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The Hot Horse; Anhidrosis to Attitude

The hot horse comes in all shapes and sizes. The summer season opens the door for these physical characteristics to present themselves through encouragement of their development.  The excess heat in the horse’s body can present clinically in many forms from a horse that can’t sweat (anhidrosis), to one with a high strung attitude, skin and eye conditions, and even lameness concerns. To resolve or at least provide better management, it is crucial to understand the problem at its root, as no two horses with heat problems are often addressed the same.

The Hot Horse; Anhidrosis and Attitude
The Hot Horse; Anhidrosis and Attitude

Heat.  It is a rise in core body temperature which can be influenced by many factors.  The summer season gives rise to high external temperatures which are expected to create a rise in the core body temperature, however, for some horses this natural rise is tolerable and in others not so much.  You expect them to sweat, as this is a natural physical defense mechanism to reduce the body temperature, but when sweating is hindered or excessive, it can indicate internal problems.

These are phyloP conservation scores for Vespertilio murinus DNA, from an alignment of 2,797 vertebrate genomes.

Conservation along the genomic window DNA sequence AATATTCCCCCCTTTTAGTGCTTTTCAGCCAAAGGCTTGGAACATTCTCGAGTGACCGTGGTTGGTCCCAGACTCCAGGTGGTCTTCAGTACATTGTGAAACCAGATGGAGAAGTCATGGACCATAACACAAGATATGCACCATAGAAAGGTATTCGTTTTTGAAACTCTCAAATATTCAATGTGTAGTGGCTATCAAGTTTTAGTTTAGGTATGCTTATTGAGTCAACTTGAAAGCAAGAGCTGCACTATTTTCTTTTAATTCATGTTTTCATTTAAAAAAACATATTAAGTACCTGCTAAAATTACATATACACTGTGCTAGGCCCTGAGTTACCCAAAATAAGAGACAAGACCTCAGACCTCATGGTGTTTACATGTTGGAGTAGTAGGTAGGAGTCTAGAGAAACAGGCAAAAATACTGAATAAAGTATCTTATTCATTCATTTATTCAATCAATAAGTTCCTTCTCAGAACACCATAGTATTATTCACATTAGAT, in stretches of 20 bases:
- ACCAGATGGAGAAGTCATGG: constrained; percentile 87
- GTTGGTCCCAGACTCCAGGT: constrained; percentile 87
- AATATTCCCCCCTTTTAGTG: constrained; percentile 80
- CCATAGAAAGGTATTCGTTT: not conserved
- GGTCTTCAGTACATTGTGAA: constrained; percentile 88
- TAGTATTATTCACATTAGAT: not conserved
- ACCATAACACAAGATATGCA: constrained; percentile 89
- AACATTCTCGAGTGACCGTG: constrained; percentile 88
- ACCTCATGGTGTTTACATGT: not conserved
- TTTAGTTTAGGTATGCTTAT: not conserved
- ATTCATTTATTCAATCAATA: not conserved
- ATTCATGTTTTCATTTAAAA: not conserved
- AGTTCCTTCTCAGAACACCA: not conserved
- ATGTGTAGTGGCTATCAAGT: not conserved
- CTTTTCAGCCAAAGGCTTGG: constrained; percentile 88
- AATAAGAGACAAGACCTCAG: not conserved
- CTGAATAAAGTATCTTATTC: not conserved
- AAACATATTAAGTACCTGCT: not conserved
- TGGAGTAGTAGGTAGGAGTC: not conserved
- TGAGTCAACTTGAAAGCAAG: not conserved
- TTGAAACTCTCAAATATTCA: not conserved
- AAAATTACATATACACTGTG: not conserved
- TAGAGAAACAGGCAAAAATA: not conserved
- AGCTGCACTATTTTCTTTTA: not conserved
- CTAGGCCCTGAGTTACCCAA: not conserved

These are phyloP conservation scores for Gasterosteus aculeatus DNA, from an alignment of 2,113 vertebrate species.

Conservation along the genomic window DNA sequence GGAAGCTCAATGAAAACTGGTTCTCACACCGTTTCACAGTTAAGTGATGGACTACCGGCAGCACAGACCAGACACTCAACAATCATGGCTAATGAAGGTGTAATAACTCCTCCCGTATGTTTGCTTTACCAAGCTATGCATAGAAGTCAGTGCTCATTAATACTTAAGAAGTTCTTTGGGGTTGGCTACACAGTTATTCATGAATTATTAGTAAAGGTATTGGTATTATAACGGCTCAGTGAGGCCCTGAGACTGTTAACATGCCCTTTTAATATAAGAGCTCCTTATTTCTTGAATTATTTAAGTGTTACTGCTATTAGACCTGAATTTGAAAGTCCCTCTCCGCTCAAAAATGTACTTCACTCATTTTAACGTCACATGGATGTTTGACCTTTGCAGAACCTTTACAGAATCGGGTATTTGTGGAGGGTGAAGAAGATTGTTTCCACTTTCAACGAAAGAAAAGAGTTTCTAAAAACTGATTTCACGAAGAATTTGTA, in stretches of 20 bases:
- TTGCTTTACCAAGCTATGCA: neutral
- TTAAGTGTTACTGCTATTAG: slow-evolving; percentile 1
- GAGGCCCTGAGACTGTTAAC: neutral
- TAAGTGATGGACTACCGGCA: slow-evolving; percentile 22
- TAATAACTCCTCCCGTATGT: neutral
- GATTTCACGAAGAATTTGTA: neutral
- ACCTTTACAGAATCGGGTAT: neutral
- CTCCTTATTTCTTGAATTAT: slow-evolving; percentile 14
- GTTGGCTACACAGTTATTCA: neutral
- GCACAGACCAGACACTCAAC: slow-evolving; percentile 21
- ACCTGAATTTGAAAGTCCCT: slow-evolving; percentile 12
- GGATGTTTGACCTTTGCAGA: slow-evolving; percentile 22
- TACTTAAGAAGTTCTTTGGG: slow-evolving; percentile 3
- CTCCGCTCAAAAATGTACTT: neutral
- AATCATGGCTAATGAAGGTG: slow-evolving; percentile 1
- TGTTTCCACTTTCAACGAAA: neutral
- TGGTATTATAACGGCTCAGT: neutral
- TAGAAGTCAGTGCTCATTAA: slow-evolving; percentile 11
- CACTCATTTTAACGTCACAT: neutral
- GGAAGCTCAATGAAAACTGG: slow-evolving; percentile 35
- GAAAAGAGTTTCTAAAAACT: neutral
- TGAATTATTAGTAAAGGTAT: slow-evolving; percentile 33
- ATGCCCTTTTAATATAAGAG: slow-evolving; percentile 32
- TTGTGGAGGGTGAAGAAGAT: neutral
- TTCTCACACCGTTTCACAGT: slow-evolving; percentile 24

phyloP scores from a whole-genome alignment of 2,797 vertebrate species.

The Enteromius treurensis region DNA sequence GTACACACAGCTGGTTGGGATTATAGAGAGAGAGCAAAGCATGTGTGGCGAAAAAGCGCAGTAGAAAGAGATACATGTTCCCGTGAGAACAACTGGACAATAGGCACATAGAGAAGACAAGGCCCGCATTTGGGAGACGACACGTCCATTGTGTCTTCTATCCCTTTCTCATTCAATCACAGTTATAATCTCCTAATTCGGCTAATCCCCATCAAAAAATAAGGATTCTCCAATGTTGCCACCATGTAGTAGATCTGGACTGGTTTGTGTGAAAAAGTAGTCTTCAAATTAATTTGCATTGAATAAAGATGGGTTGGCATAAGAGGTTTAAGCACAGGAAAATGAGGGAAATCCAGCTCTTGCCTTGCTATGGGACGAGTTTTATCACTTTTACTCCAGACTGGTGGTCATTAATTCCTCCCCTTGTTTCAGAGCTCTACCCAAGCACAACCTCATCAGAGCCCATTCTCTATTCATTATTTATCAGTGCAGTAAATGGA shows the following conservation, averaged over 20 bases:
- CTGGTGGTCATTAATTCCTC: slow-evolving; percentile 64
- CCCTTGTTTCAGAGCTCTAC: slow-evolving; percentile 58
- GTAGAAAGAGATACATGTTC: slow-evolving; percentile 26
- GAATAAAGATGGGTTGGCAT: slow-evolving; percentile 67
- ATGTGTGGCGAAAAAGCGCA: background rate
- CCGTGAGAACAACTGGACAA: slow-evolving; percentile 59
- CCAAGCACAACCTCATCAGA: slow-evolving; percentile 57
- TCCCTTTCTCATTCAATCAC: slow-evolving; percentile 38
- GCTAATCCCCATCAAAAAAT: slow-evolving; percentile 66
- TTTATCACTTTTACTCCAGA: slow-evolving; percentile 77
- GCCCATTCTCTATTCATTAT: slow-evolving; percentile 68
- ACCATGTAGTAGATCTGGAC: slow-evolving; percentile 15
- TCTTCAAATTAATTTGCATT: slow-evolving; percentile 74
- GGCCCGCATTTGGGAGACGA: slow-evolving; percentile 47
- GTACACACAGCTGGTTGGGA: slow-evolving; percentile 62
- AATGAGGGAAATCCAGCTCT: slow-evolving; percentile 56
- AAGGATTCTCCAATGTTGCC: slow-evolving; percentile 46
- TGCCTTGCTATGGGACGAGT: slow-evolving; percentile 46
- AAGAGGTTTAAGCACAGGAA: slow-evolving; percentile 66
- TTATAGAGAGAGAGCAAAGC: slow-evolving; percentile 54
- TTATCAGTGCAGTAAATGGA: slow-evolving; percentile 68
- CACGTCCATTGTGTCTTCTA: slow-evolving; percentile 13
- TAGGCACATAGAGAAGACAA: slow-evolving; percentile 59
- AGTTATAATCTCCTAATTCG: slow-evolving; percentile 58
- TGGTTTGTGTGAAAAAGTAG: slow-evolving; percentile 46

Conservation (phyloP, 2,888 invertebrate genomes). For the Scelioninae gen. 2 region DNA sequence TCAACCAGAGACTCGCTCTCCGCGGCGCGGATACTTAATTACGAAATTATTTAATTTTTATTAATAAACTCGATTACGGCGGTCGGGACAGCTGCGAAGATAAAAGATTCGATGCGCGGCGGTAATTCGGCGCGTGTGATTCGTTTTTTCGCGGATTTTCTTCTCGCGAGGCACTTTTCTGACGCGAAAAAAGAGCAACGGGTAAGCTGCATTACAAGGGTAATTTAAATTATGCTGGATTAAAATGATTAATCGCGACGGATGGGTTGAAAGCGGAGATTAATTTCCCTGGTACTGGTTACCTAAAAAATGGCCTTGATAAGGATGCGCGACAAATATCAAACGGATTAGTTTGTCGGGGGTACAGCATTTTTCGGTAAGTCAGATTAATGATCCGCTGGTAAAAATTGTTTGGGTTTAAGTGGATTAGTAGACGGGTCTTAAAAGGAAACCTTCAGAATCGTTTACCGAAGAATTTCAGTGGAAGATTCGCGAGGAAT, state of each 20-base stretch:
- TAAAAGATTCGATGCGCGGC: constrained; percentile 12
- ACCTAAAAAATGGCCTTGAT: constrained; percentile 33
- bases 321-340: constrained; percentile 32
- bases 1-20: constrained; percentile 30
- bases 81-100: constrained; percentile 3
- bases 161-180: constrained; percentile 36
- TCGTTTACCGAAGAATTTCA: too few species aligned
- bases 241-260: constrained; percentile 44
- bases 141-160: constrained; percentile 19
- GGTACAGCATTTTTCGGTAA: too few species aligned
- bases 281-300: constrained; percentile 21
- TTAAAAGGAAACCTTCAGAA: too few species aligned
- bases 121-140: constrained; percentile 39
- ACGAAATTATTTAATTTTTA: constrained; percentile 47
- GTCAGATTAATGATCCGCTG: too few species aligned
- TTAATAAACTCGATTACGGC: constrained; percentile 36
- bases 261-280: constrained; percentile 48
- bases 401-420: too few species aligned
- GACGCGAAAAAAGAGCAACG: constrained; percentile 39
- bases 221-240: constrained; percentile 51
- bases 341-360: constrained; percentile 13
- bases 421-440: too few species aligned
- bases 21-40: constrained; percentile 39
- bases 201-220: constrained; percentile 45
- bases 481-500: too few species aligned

This internal heat, when excessive influences many functions of your horse’s body.  They aren’t just ‘hot’ in core body temperature, but this internal heat can create manifestations in their body.  These manifestations of excessive internal heat include:

  • Excessive sweating
  • Lack of sweating (anhidrosis)
  • Irritable attitude
  • High strung attitude
  • Skin conditions which are red, inflamed, and irritating
  • Circulatory issues to the foot, joints and muscles, creating a sense of heat to the area
  • Muscular cramps (rhabdomyolysis)
  • Uveitis and other ocular conditions
  • Gastric or stomach ulcers
  • Loose stools with odor
  • Bleeding problems (EIPH or fecal blood)